• Choose a corporate entity
    • Choose an incorporating agent
    • File your articles of incorporation
    • Write your business bylaws
    • Secure other federal and state permits and licenses

    Choose a Business Name

    The first step in your incorporating process is choosing a business name that is memorable and distinctive of your brand. You can start brainstorming name ideas that align with your firm’s value and target market. Choose a name that is not in use by another business. If possible, use business name generators to come up with the perfect name for your brand. After choosing a name, register it with your location’s business registration office.

    Choose Your Business Location

    The next thing to do is choose a location for your business. Getting a location is important for your business registration and compliance with your state’s regulations. The process of choosing a location requires researching state laws, obtaining the necessary permits, and verifying if the area is suitable for your business. The location can be a virtual or physical address or a P.O. box. Speak with your legal advisor to make sure that your location legally complies with your state laws.

    Secure Important Licenses or Zoning Permits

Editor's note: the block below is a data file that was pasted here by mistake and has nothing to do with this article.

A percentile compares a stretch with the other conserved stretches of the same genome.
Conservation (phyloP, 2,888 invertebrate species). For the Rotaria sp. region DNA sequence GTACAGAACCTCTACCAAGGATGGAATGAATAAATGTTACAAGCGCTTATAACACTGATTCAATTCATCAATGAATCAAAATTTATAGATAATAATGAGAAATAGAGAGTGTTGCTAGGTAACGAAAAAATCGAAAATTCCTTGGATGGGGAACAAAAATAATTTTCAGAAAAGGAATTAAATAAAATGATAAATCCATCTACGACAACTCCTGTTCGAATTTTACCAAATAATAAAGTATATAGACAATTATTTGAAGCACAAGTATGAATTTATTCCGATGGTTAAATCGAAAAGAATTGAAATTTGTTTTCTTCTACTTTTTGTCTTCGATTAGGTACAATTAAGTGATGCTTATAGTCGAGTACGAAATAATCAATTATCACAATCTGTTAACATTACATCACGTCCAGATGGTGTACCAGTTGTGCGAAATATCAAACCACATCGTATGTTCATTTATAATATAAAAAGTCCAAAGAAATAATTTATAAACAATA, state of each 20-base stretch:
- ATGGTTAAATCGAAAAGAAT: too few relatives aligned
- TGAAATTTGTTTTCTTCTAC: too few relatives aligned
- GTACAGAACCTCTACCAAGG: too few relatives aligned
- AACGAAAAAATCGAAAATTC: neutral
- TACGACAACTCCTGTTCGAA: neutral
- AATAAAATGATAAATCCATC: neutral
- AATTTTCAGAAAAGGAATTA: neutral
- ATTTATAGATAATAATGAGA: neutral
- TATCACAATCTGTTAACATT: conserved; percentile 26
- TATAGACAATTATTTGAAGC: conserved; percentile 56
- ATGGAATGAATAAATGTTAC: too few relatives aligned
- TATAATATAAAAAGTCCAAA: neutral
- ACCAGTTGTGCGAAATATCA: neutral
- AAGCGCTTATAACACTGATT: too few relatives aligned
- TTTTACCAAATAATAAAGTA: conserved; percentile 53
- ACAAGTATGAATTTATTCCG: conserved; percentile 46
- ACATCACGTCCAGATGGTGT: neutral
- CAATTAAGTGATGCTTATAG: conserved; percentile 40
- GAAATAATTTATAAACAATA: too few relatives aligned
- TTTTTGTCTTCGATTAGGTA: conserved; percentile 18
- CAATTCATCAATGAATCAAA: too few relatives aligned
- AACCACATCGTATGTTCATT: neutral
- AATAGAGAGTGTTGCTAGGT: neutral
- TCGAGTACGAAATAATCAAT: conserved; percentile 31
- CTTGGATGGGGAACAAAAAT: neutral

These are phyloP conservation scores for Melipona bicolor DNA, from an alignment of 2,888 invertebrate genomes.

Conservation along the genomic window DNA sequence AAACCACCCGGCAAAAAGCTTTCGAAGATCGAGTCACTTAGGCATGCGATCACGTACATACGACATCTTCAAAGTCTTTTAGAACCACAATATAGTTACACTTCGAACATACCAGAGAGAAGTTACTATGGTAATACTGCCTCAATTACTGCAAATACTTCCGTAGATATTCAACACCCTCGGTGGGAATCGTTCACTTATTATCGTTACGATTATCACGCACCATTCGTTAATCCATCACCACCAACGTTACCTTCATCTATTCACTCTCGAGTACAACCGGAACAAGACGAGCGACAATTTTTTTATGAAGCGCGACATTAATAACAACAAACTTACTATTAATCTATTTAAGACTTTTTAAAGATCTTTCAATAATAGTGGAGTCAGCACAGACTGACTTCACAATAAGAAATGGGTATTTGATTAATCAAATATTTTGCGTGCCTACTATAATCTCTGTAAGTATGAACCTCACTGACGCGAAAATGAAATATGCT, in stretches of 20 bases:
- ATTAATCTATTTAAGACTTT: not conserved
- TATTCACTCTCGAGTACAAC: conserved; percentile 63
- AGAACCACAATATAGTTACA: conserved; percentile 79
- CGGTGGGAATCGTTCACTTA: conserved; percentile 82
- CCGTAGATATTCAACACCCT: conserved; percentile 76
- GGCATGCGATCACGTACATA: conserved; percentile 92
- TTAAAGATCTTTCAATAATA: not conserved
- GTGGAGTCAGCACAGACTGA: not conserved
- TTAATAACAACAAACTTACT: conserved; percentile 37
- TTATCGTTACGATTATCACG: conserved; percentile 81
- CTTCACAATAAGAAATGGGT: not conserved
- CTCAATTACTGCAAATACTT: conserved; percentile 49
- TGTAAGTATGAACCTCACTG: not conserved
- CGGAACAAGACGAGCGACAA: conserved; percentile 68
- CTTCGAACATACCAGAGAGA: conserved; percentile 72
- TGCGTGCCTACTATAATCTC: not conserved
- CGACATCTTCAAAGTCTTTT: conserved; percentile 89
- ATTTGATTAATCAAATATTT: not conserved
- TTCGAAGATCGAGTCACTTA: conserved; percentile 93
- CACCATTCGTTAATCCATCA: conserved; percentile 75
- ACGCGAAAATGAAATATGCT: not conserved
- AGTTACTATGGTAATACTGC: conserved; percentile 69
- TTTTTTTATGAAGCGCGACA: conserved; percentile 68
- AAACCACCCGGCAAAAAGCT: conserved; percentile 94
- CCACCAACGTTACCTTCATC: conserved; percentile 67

This involves applying for any important licenses or permits to operate your business in the chosen location. You must comply with the necessary zoning laws of the locality and get permits from the local offices. Securing important licenses and zoning permits helps you to avoid legal problems and ensures that your firm operates ethically and legally in the area. 

    Choose a Corporate Entity

    The next thing to do is to choose a corporate entity. There are two primary corporate structures you can choose from. They are corporations and limited liability companies. Limited liability companies are often chosen by small businesses because of their liability protection which separates personal assets from the business. LLCs also provide flexible management and ownership structures. 

    Corporations on the other hand are more intricate but come with several benefits for small businesses seeking to have multiple ownership or raise capital. Choosing a corporation requires you to draft bylaws, file articles of incorporation, and obtain the needed permits and licenses.

    Choose an Incorporating Agent

    This company or individual will help your business receive legal documents and ensure that your firm is compliant with the necessary government regulations. You need to choose a reliable firm or individual for this. Make sure the agent is familiar with your state’s laws and works in the same state as your business.

    File Your Articles of Incorporation